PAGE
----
At last year's Toy Fair, Mattel was all about Apptivity. The line of figures that interact with an iPad didn't exactly revolutionize the industry. But, the company isn't giving up on the concept. In 2013 it's evolving and moving from action figures that you drag across a screen, to much more interactive augmented reality concepts. Rather than simply slapping a capacitive pad on the bottom of a toy, this next-gen version focuses first on delivering a solid analog experience, then enhances it by actually using the considerable computing power made available by the iPad. To give the new series the best chance possible at succeeding, three of the biggest brands in the Mattel stable will be first to make the jump: Barbie, Disney and Hot Wheels. So what does 2013 hold for the venerable toy maker? Head on after the break to find out.
The $45 Hot Wheels Triple Track Twister Playset is the most conservative of the upcoming offerings. It's essentially the same booster track set you've come to know and love from the tiny cars, but this July it will feature an integrated iPad stand. In the demo we were given the free downloadable Action Capture app did little more than lay graphics over the track, which included a circling shark that ate virtual cars. While the app certainly had its entertainment value, it brings surprisingly little to the table in the form of interactivity. Presumably Mattel won't let a high-profile name like Hot Wheels languish with an unimpressive app for long. We're sure with a little bit of effort, and maybe some slowed down cars, the app could be made to track the vehicles as they hurtle through loops and place animated explosions on the screen in the event of a crash (with appropriate sound effects, of course).
Update: Mattel gave us an update on plans for the app. While there will be a free download with limited interactivity (for instance, requiring kids to "touch and discover" objects in the environment, like the shark), a much more robust pay version is also in the works. The premium edition will enable video recording and will also include motion tracking features that will count laps. The company is also working on extending the features to track-less Hot Wheels play using "glyphs" on the backs of the vehicles.
The Disney Princess Ultimate Dream Castle takes things a solid step in the right direction. And for $190, when it's released in June, it better. The Magic Mirror app recognizes various parts of the rather intimidatingly large playset and triggers activities, minigames and animations. For example, focusing on Belle in her kitchen launches an activity that has kids baking a pie with the Beast-loving character, while pointing the camera at the clock on the tallest spire launches virtual fireworks that can be customized.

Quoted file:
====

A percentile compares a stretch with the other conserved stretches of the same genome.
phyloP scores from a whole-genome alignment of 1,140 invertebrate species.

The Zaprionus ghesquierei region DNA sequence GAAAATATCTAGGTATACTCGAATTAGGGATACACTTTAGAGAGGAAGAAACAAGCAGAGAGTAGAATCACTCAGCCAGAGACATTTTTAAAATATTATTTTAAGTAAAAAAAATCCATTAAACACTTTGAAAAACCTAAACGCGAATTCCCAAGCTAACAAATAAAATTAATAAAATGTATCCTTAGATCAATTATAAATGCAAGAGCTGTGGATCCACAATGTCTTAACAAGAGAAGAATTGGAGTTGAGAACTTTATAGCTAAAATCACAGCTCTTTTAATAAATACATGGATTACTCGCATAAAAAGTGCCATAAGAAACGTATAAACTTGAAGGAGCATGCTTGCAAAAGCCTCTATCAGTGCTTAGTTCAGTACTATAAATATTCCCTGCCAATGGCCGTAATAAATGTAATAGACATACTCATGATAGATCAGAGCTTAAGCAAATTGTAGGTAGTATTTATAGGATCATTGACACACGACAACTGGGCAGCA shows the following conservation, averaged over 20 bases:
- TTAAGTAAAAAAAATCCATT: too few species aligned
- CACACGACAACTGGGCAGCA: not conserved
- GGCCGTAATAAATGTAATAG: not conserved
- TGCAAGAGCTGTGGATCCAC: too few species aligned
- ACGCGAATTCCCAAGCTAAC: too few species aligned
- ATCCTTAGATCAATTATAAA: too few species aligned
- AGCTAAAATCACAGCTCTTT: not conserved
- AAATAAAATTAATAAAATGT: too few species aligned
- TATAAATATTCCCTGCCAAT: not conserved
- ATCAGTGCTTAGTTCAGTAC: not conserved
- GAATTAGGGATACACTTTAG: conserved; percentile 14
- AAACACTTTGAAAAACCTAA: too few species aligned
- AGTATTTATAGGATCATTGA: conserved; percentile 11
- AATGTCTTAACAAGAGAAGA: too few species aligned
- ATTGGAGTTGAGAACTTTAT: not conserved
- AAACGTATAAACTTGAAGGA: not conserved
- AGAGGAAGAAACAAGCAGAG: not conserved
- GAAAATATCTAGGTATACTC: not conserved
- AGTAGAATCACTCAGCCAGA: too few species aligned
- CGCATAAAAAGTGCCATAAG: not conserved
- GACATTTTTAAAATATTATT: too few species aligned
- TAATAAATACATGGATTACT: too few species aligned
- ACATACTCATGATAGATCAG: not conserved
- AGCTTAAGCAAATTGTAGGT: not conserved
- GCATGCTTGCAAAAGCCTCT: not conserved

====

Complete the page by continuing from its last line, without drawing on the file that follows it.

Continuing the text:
Those designs are much more about the toys, though. The Barbie Digital Makeover Mirror is really a $70 accessory that puts Apple's slate front and center. The pink plastic vanity actually connects to the tablet via Bluetooth and talks to an app that lets girls apply virtual lipstick, blush and eye shadow. A dedicated wand can be "dipped" in a large selection of colors for application, while a special touchpad just below the "mirror" (read: the iPad) offers extended controls. The impressive facial tracking tech that forms the heart of the AR mirror makes sure the applied graphics follow you around and even reappear if you leave the camera's line of site then return.
Obviously, there won't be too many little boys out there clamoring for their own virtual vanity when it hits shelves in August, but we can only assume this is just the start for Mattel. If the Digital Makeover Mirror is a sign of where the company is headed, then maybe it can successfully bridge the virtual and the physical. The Apptivity line seemed to just be scratching the surface of what was possible and the Hot Wheels implementation is hardly ambitious, though we see plenty of potential there. Mattel is learning through trial and error, however, while continuously updating its toys for the 21st century.